A basic burial averages close to $6,600 in the United States. Many people worry about the financial burden this places on their families. There is a way around this besides opting to be cremated and carrying enough life insurance: whole-body donation.
It's estimated that at least 20,000 bodies are donated each year. I'm considering it myself. The idea of contributing to medical education and research intrigues me — and I also like the idea that it potentially means a no-cost funeral.
That sounds like the lowest form of cheapskatery, but hear me out. I'd planned on cremation, since my personal desire is not to take up any real estate after death. I'd rather leave this mortal coil to the folks who are still alive to enjoy it. But even a bargain-rate cremation runs about $750, and if surviving family wanted a chance to say goodbye first it would cost more. Maybe a lot more.
My estate is fairly small, and I'd like to leave as much of it as possible to my only child, who experiences some disability. And again: I'd like to help future doctors, nurses, and other medical professionals improve their skill sets.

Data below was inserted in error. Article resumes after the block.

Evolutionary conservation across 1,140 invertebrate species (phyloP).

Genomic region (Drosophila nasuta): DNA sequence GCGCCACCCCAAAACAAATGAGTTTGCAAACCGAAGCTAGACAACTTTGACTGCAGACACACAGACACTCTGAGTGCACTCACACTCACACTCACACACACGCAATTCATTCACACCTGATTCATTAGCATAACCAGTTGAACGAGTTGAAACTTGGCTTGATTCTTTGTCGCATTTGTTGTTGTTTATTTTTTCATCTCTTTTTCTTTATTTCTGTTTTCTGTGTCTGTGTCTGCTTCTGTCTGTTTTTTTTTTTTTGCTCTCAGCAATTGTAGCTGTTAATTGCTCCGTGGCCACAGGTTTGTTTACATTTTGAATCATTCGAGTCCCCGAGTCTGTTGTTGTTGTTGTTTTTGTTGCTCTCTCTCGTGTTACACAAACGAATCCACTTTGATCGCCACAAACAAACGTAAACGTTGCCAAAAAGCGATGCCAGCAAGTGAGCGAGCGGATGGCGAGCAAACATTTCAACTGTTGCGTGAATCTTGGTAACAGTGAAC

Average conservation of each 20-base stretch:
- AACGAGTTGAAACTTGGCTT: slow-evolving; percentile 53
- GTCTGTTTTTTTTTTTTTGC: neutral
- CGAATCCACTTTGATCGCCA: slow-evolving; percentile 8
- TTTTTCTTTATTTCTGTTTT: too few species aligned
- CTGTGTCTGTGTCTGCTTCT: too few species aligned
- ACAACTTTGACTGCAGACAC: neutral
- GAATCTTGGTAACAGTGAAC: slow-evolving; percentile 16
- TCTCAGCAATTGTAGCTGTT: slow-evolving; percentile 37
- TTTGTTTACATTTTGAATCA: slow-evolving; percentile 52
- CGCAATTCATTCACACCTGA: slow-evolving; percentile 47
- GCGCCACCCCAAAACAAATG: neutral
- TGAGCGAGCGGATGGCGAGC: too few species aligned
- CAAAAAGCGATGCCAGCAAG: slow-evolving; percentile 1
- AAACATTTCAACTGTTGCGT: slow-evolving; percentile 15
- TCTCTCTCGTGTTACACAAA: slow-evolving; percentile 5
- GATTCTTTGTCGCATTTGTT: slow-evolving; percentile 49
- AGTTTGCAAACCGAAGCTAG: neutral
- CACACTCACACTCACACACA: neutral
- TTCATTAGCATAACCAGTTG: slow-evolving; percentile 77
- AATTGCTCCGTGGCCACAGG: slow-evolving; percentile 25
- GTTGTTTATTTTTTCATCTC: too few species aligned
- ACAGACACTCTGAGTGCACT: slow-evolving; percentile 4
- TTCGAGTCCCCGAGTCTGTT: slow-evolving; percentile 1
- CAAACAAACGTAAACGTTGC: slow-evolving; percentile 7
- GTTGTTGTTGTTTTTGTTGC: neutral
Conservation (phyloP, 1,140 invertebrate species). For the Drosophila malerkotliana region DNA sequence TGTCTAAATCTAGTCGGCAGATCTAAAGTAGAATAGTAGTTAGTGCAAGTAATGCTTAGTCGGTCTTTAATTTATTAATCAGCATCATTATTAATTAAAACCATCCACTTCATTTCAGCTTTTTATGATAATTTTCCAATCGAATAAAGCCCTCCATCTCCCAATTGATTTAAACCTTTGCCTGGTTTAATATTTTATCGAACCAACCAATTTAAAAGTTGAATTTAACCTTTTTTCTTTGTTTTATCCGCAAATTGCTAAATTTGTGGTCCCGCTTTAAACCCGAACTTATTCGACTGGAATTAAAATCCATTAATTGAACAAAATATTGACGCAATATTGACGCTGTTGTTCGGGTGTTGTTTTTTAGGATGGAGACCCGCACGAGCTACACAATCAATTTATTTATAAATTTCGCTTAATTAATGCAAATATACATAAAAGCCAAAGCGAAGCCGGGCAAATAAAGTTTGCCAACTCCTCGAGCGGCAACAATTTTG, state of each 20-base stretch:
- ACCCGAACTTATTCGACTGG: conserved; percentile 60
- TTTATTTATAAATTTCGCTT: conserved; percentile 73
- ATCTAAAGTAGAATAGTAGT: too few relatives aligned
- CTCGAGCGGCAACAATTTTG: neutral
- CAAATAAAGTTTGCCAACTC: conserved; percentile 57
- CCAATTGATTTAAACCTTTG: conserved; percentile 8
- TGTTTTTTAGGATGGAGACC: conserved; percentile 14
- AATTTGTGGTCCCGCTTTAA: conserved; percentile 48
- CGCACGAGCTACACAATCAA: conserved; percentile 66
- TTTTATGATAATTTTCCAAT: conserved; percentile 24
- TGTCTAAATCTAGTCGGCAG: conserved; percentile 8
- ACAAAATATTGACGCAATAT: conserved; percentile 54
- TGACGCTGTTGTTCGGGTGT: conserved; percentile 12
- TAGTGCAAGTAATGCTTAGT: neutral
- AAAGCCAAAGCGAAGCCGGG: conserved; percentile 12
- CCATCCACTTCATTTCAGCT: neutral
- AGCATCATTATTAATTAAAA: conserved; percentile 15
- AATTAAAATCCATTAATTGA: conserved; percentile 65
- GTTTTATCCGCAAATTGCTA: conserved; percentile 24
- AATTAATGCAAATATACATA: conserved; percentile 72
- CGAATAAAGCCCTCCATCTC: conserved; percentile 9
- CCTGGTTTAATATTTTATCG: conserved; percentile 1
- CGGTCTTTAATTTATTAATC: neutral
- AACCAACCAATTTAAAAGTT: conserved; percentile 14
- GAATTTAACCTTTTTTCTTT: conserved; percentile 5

Your religious faith may have strict rules about how a corpse should be treated. Or maybe you just can't get past the idea that you will be dissected over a period of months in anatomy class, or cut up and divided among different programs (brain to an Alzheimer's study, joints to an orthopedic surgery training).
If that bothers you, then of course you shouldn't do it. Keep in mind there won't be much bodily integrity in that 6-by-3 slot in the soil, either. Your body will decompose. Ashes to ashes and all that.
A caring and gracious act
If I were a wagering woman, I'd bet that 90% of the readers who saw the headline either shuddered or said “eeewww.” Maybe both.
Riddle me this: Why is organ donation lauded while donating a body gives us the heebie-jeebies? They're both caring, gracious acts. But you probably won't see a Lifetime movie about the impact of whole-body donation because people generally find the idea deeply creepy. It puts the “gross” in “gross anatomy.”
Here's another way of thinking about it: Whole-body donation benefits all of us, every day. Any physician trained in the United States worked with cadavers. New medical instruments and new surgical methods are perfected on human tissues, joints, and bones.